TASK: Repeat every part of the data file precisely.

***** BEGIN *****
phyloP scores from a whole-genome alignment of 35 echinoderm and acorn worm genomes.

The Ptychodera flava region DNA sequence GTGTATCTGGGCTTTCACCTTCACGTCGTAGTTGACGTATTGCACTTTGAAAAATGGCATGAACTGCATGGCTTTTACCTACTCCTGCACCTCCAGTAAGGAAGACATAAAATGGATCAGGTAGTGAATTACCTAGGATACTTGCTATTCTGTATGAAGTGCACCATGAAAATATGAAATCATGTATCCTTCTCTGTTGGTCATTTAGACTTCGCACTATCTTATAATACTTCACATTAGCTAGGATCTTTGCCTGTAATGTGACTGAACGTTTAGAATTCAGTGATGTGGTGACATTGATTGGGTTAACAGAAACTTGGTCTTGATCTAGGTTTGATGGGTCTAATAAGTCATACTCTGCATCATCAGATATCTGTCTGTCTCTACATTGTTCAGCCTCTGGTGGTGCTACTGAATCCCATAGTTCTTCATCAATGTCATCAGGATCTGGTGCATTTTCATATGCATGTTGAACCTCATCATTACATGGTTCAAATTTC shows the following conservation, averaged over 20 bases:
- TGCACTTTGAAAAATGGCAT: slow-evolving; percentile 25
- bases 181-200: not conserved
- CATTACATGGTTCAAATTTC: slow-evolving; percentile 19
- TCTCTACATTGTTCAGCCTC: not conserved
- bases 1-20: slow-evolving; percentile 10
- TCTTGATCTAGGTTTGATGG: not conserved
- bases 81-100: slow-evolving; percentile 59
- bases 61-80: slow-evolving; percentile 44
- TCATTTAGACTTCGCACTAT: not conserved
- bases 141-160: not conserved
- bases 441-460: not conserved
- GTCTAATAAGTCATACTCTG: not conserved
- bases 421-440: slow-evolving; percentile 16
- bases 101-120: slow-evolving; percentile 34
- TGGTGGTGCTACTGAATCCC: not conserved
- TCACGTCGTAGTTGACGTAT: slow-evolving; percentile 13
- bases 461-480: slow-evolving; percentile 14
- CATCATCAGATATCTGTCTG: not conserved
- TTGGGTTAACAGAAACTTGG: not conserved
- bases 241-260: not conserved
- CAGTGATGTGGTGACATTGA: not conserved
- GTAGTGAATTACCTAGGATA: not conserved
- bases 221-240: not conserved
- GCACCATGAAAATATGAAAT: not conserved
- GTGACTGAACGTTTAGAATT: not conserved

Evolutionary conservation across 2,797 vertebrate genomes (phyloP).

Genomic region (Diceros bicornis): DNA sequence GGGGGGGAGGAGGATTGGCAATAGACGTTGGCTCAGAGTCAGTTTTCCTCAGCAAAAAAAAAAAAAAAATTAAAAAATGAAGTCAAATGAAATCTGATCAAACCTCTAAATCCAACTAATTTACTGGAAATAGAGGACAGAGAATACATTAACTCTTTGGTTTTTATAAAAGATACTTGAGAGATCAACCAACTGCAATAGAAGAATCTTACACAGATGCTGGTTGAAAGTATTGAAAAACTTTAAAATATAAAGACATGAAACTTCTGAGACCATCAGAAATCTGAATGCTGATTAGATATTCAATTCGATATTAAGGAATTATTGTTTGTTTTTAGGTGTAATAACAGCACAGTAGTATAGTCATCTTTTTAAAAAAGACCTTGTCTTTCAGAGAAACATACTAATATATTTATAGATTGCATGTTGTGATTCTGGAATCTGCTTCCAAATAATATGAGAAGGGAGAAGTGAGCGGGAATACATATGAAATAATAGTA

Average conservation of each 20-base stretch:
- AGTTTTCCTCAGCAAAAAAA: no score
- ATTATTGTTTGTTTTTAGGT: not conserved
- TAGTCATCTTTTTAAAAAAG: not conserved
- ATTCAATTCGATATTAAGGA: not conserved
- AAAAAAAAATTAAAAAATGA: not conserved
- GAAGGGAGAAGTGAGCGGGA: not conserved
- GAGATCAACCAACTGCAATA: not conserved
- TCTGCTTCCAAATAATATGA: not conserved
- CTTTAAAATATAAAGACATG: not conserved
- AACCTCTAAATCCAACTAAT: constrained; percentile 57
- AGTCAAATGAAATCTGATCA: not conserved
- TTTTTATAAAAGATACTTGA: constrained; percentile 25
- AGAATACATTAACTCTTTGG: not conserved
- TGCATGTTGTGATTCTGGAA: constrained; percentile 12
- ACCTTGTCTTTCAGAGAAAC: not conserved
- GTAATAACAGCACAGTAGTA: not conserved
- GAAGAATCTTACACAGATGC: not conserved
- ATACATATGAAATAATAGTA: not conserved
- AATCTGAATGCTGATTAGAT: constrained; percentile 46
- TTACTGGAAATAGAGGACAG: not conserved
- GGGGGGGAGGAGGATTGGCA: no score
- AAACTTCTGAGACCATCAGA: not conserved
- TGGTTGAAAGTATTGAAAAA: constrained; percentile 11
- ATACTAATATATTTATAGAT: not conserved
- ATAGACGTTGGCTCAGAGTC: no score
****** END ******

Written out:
phyloP scores from a whole-genome alignment of 35 echinoderm and acorn worm genomes.

The Ptychodera flava region DNA sequence GTGTATCTGGGCTTTCACCTTCACGTCGTAGTTGACGTATTGCACTTTGAAAAATGGCATGAACTGCATGGCTTTTACCTACTCCTGCACCTCCAGTAAGGAAGACATAAAATGGATCAGGTAGTGAATTACCTAGGATACTTGCTATTCTGTATGAAGTGCACCATGAAAATATGAAATCATGTATCCTTCTCTGTTGGTCATTTAGACTTCGCACTATCTTATAATACTTCACATTAGCTAGGATCTTTGCCTGTAATGTGACTGAACGTTTAGAATTCAGTGATGTGGTGACATTGATTGGGTTAACAGAAACTTGGTCTTGATCTAGGTTTGATGGGTCTAATAAGTCATACTCTGCATCATCAGATATCTGTCTGTCTCTACATTGTTCAGCCTCTGGTGGTGCTACTGAATCCCATAGTTCTTCATCAATGTCATCAGGATCTGGTGCATTTTCATATGCATGTTGAACCTCATCATTACATGGTTCAAATTTC shows the following conservation, averaged over 20 bases:
- TGCACTTTGAAAAATGGCAT: slow-evolving; percentile 25
- bases 181-200: not conserved
- CATTACATGGTTCAAATTTC: slow-evolving; percentile 19
- TCTCTACATTGTTCAGCCTC: not conserved
- bases 1-20: slow-evolving; percentile 10
- TCTTGATCTAGGTTTGATGG: not conserved
- bases 81-100: slow-evolving; percentile 59
- bases 61-80: slow-evolving; percentile 44
- TCATTTAGACTTCGCACTAT: not conserved
- bases 141-160: not conserved
- bases 441-460: not conserved
- GTCTAATAAGTCATACTCTG: not conserved
- bases 421-440: slow-evolving; percentile 16
- bases 101-120: slow-evolving; percentile 34
- TGGTGGTGCTACTGAATCCC: not conserved
- TCACGTCGTAGTTGACGTAT: slow-evolving; percentile 13
- bases 461-480: slow-evolving; percentile 14
- CATCATCAGATATCTGTCTG: not conserved
- TTGGGTTAACAGAAACTTGG: not conserved
- bases 241-260: not conserved
- CAGTGATGTGGTGACATTGA: not conserved
- GTAGTGAATTACCTAGGATA: not conserved
- bases 221-240: not conserved
- GCACCATGAAAATATGAAAT: not conserved
- GTGACTGAACGTTTAGAATT: not conserved

Evolutionary conservation across 2,797 vertebrate genomes (phyloP).

Genomic region (Diceros bicornis): DNA sequence GGGGGGGAGGAGGATTGGCAATAGACGTTGGCTCAGAGTCAGTTTTCCTCAGCAAAAAAAAAAAAAAAATTAAAAAATGAAGTCAAATGAAATCTGATCAAACCTCTAAATCCAACTAATTTACTGGAAATAGAGGACAGAGAATACATTAACTCTTTGGTTTTTATAAAAGATACTTGAGAGATCAACCAACTGCAATAGAAGAATCTTACACAGATGCTGGTTGAAAGTATTGAAAAACTTTAAAATATAAAGACATGAAACTTCTGAGACCATCAGAAATCTGAATGCTGATTAGATATTCAATTCGATATTAAGGAATTATTGTTTGTTTTTAGGTGTAATAACAGCACAGTAGTATAGTCATCTTTTTAAAAAAGACCTTGTCTTTCAGAGAAACATACTAATATATTTATAGATTGCATGTTGTGATTCTGGAATCTGCTTCCAAATAATATGAGAAGGGAGAAGTGAGCGGGAATACATATGAAATAATAGTA

Average conservation of each 20-base stretch:
- AGTTTTCCTCAGCAAAAAAA: no score
- ATTATTGTTTGTTTTTAGGT: not conserved
- TAGTCATCTTTTTAAAAAAG: not conserved
- ATTCAATTCGATATTAAGGA: not conserved
- AAAAAAAAATTAAAAAATGA: not conserved
- GAAGGGAGAAGTGAGCGGGA: not conserved
- GAGATCAACCAACTGCAATA: not conserved
- TCTGCTTCCAAATAATATGA: not conserved
- CTTTAAAATATAAAGACATG: not conserved
- AACCTCTAAATCCAACTAAT: constrained; percentile 57
- AGTCAAATGAAATCTGATCA: not conserved
- TTTTTATAAAAGATACTTGA: constrained; percentile 25
- AGAATACATTAACTCTTTGG: not conserved
- TGCATGTTGTGATTCTGGAA: constrained; percentile 12
- ACCTTGTCTTTCAGAGAAAC: not conserved
- GTAATAACAGCACAGTAGTA: not conserved
- GAAGAATCTTACACAGATGC: not conserved
- ATACATATGAAATAATAGTA: not conserved
- AATCTGAATGCTGATTAGAT: constrained; percentile 46
- TTACTGGAAATAGAGGACAG: not conserved
- GGGGGGGAGGAGGATTGGCA: no score
- AAACTTCTGAGACCATCAGA: not conserved
- TGGTTGAAAGTATTGAAAAA: constrained; percentile 11
- ATACTAATATATTTATAGAT: not conserved
- ATAGACGTTGGCTCAGAGTC: no score